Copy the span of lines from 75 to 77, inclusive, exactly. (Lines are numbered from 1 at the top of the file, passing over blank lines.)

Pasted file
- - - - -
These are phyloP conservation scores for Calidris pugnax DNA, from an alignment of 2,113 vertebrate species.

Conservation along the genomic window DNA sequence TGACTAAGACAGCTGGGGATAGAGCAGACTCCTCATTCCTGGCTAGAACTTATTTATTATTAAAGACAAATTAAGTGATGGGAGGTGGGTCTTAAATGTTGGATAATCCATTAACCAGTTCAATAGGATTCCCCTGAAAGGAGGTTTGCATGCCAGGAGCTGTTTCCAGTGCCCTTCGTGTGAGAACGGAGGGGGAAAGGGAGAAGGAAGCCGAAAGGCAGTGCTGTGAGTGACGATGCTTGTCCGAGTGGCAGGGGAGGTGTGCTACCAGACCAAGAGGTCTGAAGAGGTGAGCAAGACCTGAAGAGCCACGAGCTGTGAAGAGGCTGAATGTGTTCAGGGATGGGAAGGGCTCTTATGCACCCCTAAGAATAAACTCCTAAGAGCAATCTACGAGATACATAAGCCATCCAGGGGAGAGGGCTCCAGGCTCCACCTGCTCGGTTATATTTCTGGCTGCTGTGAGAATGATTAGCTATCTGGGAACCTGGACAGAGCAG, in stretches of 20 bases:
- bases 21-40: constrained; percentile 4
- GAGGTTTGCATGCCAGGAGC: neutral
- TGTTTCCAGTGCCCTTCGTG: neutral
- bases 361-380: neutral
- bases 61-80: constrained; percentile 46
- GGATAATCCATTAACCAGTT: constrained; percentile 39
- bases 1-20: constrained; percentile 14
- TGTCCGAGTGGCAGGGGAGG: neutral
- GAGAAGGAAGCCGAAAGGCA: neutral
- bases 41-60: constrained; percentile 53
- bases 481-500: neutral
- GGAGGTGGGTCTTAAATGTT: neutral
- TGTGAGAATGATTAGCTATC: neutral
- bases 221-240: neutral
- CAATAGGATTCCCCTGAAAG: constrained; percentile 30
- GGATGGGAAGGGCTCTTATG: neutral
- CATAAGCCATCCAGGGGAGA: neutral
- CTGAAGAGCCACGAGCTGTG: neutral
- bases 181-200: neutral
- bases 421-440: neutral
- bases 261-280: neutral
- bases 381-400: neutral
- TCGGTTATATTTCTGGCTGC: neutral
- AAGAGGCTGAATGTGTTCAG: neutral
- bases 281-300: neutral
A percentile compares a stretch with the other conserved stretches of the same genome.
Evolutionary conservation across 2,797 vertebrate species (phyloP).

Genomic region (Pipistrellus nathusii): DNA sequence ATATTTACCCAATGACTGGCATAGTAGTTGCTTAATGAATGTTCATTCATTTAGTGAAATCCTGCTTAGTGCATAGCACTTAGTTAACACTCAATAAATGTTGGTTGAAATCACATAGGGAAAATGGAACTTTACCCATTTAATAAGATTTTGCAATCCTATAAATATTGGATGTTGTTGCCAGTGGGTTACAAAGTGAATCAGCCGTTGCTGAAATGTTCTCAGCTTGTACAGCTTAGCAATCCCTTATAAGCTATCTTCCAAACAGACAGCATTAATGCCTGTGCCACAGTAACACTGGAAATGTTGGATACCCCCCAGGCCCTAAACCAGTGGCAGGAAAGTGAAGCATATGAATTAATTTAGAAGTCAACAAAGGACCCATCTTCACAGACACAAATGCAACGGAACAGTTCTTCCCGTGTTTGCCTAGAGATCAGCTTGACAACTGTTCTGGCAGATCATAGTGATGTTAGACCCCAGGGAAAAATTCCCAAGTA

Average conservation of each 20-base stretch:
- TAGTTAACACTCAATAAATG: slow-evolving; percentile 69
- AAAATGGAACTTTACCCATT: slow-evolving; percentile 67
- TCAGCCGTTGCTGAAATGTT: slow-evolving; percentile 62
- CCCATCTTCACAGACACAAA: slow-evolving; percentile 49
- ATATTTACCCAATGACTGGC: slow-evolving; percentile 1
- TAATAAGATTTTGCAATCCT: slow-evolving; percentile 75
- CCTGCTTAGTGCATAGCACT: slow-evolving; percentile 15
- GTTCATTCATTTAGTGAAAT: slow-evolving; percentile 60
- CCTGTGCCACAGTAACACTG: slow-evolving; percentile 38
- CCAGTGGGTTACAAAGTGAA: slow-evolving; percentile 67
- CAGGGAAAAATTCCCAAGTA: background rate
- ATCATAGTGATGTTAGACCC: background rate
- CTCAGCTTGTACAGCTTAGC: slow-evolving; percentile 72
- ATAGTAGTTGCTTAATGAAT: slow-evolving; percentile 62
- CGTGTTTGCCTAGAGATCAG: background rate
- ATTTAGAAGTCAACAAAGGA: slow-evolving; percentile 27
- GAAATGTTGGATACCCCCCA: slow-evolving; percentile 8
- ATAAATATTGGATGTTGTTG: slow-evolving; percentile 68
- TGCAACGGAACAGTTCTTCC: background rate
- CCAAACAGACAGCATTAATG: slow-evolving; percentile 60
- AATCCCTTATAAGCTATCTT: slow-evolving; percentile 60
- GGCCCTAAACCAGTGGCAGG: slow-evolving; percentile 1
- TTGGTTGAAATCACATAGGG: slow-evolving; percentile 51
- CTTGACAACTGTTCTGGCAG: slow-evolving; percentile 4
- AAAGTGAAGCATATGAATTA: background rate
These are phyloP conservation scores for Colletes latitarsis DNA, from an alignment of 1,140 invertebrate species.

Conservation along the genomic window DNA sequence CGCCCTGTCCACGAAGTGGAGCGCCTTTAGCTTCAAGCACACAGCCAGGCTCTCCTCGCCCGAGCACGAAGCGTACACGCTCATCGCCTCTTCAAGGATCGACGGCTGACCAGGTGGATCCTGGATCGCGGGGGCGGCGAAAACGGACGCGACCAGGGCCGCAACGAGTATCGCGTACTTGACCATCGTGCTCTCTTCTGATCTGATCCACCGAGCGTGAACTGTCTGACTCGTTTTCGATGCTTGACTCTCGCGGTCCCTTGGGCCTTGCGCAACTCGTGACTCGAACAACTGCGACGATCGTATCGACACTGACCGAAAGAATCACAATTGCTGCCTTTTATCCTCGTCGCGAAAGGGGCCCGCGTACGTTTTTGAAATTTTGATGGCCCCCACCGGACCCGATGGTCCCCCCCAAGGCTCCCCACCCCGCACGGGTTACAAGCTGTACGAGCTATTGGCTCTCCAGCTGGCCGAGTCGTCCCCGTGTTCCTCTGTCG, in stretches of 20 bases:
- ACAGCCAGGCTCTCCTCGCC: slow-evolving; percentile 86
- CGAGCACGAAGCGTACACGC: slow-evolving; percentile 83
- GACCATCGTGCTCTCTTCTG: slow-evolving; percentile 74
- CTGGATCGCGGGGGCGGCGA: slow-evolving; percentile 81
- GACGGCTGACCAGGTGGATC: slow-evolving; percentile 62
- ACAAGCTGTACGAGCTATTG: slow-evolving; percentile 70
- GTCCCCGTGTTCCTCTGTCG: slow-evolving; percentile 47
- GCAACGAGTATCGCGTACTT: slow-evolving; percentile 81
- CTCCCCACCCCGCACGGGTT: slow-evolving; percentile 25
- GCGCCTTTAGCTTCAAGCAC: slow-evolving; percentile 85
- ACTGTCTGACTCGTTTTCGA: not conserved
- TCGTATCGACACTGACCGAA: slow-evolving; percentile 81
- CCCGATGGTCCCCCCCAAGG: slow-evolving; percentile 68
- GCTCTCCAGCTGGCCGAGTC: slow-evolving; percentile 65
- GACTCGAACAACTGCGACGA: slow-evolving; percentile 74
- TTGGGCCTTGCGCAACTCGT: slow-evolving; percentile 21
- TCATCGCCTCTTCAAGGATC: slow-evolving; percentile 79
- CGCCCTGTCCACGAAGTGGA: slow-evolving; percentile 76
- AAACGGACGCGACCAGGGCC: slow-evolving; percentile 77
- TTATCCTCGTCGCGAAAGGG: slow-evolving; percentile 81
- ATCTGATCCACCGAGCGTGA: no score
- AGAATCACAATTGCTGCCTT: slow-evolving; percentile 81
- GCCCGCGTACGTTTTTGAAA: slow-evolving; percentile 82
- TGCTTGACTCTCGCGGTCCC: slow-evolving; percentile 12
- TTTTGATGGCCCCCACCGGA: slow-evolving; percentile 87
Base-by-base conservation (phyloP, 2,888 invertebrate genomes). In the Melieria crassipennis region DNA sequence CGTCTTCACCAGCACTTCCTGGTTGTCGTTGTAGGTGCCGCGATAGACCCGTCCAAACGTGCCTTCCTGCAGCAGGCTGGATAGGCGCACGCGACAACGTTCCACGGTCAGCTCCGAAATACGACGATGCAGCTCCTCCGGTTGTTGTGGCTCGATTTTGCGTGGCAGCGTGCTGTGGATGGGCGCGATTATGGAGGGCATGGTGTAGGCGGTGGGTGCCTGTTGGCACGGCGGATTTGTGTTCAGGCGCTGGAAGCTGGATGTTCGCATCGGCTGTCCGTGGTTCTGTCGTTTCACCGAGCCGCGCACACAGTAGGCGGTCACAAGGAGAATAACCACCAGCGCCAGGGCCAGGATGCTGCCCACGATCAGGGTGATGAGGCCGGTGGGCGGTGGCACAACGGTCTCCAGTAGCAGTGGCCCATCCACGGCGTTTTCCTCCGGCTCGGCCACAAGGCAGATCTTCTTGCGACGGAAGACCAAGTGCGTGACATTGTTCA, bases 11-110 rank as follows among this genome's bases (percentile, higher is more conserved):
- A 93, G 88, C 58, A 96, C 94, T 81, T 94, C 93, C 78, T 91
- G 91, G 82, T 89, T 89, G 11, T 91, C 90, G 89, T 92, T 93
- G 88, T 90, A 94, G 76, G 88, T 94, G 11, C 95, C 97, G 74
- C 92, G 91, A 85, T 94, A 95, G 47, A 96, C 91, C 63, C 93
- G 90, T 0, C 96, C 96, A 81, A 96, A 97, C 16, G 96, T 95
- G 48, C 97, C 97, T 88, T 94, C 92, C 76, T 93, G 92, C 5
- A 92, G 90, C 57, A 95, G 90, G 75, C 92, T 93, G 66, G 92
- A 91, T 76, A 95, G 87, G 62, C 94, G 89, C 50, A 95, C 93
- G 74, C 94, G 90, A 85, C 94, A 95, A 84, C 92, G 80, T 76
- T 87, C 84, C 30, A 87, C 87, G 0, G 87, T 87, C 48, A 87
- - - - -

- TCATCGCCTCTTCAAGGATC: slow-evolving; percentile 79
- CGCCCTGTCCACGAAGTGGA: slow-evolving; percentile 76
- AAACGGACGCGACCAGGGCC: slow-evolving; percentile 77